A patriarchal world does not value women’s accomplishments, and sometimes it even deliberately sabotages them. When Madame Curie was 38 years old, Pierre tragically died from falling beneath the wheels of a horse-drawn carriage because his bones had been weak due to overexposure to the radioactive element radium. Four years after his death, she struck up a relationship with Paul Langevin, one of Pierre’s former students who was separated from his wife. Shortly thereafter, when Madame Curie was nominated for her second Nobel Prize in Chemistry in 1911, French newspapers neither recognized nor celebrated her innovation. Instead, they deliberately discredited her innovation by reporting that she was "a seductive, Jewish home-wrecker" and published photos of Madame Curie that looked like mugshots. (In fact, she was a Polish––not Jewish––immigrant living in France.) The public questioned the Nobel Committee’s decision and pressured her not to attend the award ceremony. However, she stood by the integrity of her innovation and went anyway. She captivated the audience with her genuine award-acceptance speech. This was all made possible because she embodied the 4S (soil, sun, storm, and space) attitudes that all innovators exhibit, which enable ION (inbox, outbox, and newbox) thinking skills. Her 4S attitudes had been nurtured in her 4S climates. She was an empowered woman because of her particularly strong storm attitudes––such as self-efficacy (true self-confidence by knowing her specific strengths), resilience, risk-taking, and persistence––and space attitudes––such as compassion, daydreaming, nonconformity, gender-bias-free, and defiance. In a patriarchal world, men are allowed to take more risks or exhibit greater nonconforming attitudes than women. Women are conditioned to conform to norms and expectations and behave in a certain way–– like being pretty and smiley. But creativity is the opposite of conformity. Innovation is only possible for nonconformists who question existing norms or expectations and challenge the status quo.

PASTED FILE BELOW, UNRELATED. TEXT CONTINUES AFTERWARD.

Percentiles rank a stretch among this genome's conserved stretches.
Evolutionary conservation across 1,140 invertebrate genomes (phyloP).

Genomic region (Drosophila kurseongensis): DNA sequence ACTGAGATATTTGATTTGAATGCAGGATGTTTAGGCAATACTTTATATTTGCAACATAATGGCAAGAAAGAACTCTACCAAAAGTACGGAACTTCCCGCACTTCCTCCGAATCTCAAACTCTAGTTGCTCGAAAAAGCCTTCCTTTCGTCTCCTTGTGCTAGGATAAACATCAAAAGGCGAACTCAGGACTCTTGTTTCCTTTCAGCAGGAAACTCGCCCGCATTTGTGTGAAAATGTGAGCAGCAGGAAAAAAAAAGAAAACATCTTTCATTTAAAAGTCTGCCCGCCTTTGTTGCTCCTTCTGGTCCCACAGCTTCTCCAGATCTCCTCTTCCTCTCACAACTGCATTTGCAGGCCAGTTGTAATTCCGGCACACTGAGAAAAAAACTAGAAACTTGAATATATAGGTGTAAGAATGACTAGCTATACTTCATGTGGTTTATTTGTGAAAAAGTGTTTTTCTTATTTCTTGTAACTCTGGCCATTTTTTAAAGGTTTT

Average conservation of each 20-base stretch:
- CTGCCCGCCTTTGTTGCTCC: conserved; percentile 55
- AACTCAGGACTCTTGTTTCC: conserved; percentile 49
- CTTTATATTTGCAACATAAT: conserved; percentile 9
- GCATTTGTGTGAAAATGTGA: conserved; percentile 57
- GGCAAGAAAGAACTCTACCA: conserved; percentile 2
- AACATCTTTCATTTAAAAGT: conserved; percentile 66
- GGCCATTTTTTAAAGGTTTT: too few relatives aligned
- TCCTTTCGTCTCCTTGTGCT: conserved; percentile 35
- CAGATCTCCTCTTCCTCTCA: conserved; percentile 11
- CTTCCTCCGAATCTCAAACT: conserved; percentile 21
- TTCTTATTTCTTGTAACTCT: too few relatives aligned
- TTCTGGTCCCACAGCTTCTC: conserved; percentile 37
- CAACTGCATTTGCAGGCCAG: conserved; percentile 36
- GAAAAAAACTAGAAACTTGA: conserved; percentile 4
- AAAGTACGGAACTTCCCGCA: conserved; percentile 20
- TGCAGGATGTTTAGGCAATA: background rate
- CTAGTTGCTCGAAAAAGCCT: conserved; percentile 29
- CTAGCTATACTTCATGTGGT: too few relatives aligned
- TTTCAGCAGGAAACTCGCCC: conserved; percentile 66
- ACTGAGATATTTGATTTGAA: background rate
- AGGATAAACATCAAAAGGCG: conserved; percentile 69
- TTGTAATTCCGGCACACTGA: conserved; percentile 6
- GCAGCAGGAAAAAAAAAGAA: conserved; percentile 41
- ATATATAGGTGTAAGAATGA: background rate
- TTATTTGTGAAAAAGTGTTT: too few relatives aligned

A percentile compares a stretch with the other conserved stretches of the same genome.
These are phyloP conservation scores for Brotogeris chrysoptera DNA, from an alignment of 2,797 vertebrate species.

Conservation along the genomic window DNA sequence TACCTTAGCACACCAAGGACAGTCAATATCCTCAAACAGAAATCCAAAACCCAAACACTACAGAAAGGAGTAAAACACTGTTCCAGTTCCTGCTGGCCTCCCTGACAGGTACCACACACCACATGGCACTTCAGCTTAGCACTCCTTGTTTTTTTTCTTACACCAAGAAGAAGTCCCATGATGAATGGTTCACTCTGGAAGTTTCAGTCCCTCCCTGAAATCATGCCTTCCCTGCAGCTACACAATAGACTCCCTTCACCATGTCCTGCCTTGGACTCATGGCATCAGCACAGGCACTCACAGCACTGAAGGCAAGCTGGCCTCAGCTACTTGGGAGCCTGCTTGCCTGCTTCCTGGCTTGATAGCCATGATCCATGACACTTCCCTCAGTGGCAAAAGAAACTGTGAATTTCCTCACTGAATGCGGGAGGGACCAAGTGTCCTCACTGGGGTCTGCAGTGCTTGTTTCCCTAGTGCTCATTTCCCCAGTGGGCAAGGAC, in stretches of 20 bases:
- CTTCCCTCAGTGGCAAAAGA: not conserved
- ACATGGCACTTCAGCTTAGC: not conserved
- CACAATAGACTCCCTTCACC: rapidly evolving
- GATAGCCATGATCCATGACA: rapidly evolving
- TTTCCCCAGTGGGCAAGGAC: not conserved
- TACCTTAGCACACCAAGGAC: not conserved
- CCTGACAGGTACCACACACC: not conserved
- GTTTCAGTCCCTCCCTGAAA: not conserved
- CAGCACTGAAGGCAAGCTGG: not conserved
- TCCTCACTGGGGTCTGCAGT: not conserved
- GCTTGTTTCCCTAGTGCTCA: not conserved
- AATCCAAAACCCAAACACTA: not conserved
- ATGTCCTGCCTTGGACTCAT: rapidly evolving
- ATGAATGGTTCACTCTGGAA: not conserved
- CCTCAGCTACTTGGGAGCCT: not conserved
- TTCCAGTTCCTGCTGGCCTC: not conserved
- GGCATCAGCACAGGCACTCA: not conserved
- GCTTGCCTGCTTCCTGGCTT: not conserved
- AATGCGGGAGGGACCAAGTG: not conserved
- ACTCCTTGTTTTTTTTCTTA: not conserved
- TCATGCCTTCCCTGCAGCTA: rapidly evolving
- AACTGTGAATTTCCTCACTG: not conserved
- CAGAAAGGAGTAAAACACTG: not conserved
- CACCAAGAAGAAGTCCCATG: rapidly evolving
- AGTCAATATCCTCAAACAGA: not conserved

Women innovators’ success can be explained using the CATs, which is a research-based comprehensive framework for creativity and innovation. It includes the three steps that can lead to innovation:
First, cultivate the 4S Climates.
Second, nurture the 4S Attitudes.
Third, apply ION Thinking skills.
Climates are similar to the type of environments that make plants grow strong and productive: diverse soil, bright sun, fierce storms, and free space. For creativity to flourish, first, the 4S climates are necessary:
The soil climate provides individuals with diverse resources and experiences, which allows them to find and develop narrow expertise (a thorough mastery of knowledge and skills of a specific subject) within a wide-range of experiences.
The sun climate inspires and encourages them to expand their curiosity for unique ideas.
The storm climate posits high expectations and challenges, which helps them achieve expertise in their subject of Curiosity, Preference, or Interest (CPI) and face the unknown in their creative process.
The space climate gives them the freedom to be alone and unique, which helps them find and use their own uniqueness and develop ideas beyond their expertise and others’ imagination. The 4S attitudes, like those Madame Curie exhibited, are nurtured by these 4S climates.
Discover how Madame Curie's 4S climates were actually cultivated, and how a few of history’s greatest female innovators’ creativity blossomed in a patriarchal world against all the odds in: The Creativity Challenge: How We Can Recapture American Innovation.
(This article is an excerpt of the Chapter 7 of the book, The Creativity Challenge: How We Can Recapture American Innovation, which is a synthesis of research findings –– not a personal opinion –– and all of the original sources are found in the book.)
Article Featured Image Caption @Jeff Bottari